Julie Lada holds a finished mat that will be shaped into a basket. (Joyanna Love/Advertiser)
Julie Lada holds a finished mat that will be shaped into a basket. (Joyanna Love/Advertiser)


Chilton County loves its peaches. It is also home to a small factory that produces thousands of wooden baskets to hold the fruit.

The basket factory owned by Todd Hayes of Todd’s Produce and Gift Shop uses a “diamond shaped design” with thin metal handles for carrying.

“I don’t know of another … basket factory that makes this kind of basket,” Hayes said.

Hayes said there used to be another basket maker in Clanton, but now this is the only one.

“We kind of supply the state, so all the farmers get their baskets here,” Hayes said.

Customers have come from as far as Tennessee to buy a truck load of baskets.

“Some may buy 5,000 baskets. Some may buy 50,000 baskets. It just depends on the size of the farm,” Hayes said.

The baskets are also used to hold the peaches at Todd’s.

Hayes said production depends on how many orders the basket factory has.

The facility has been making baskets for years, even before Hayes was the owner.

Hayes said he was interested in owning the facility because of the number of basket’s they use for peaches.

In buying the business, Hayes also inherited the previous owner’s customers.

Hayes said they also supply a couple hundred baskets to church groups each year. The churches use them for gift baskets.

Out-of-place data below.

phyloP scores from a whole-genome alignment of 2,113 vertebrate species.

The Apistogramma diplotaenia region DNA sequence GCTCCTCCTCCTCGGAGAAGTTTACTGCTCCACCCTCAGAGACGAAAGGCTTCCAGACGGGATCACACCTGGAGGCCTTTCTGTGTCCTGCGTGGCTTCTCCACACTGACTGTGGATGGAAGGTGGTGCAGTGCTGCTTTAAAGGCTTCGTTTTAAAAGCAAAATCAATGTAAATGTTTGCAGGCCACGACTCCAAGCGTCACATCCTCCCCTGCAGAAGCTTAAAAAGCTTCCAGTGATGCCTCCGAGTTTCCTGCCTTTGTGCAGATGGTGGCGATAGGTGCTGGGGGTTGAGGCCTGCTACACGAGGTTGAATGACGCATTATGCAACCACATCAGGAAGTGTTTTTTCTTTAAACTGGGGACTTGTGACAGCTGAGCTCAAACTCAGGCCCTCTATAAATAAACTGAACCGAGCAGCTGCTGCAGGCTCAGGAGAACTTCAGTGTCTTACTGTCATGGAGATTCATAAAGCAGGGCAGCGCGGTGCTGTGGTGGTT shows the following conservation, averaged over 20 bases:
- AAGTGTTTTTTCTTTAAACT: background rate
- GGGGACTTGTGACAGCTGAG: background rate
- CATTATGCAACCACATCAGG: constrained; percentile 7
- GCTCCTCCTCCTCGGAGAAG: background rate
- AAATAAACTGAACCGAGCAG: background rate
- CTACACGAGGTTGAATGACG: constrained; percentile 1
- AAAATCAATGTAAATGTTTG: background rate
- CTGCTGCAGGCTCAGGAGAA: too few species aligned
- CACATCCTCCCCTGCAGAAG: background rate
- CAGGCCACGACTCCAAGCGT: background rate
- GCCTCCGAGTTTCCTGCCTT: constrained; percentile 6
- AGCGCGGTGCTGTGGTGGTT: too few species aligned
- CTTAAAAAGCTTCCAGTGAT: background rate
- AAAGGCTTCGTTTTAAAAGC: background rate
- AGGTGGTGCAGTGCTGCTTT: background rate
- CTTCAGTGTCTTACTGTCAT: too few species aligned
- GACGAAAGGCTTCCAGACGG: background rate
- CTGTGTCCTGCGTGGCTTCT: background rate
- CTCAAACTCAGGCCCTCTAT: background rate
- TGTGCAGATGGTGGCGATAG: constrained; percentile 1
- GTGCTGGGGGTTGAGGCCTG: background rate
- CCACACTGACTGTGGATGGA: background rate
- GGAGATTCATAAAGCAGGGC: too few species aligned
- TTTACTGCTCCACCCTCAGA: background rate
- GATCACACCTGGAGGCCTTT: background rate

The baskets are made of poplar wood, and are primarily used for peaches. Each basket can hold anywhere from 15 to 25 peaches, depending on the size of the peaches. The basket factory makes an eight-quart size and a four-quart size basket.

Poplar logs are cut to the needed length and placed in a special machine toward the back of the building. This machine similar to a lathe shaves the log into long thin layers of wood. Hayes said the lathe does not work well with dry wood, so the wood has to be put on the machine before it gets too dry. These layers are then placed on a long table that feeds the sheets into a cutting machine. The machine cuts the sheets into strips of the needed size. Hayes estimates that both pieces of equipment are from the 1940s.

Employees weave 16 strips in a pattern similar to a mat using a specialized loom.

These mats are then formed around a mold. An employee braids the tops and cuts off any excess to achieve the desired shape.

This bottom portion of the basket is then stapled to a wooded band that helps to reinforce the oval shape of the top of the basket.

Nothing is added to the wood, so each basket maintains the natural color. Hayes said the basket factory does not make decorative baskets.

The final step is adding small metal handles. These are stapled to the base.

Once the baskets are finished, they are taken to a separate building where the wood dries out.

The baskets are stacked and tied together to prevent damage during shipping.

In addition to holding peaches for display, Hayes said the baskets are good to use when picking peaches.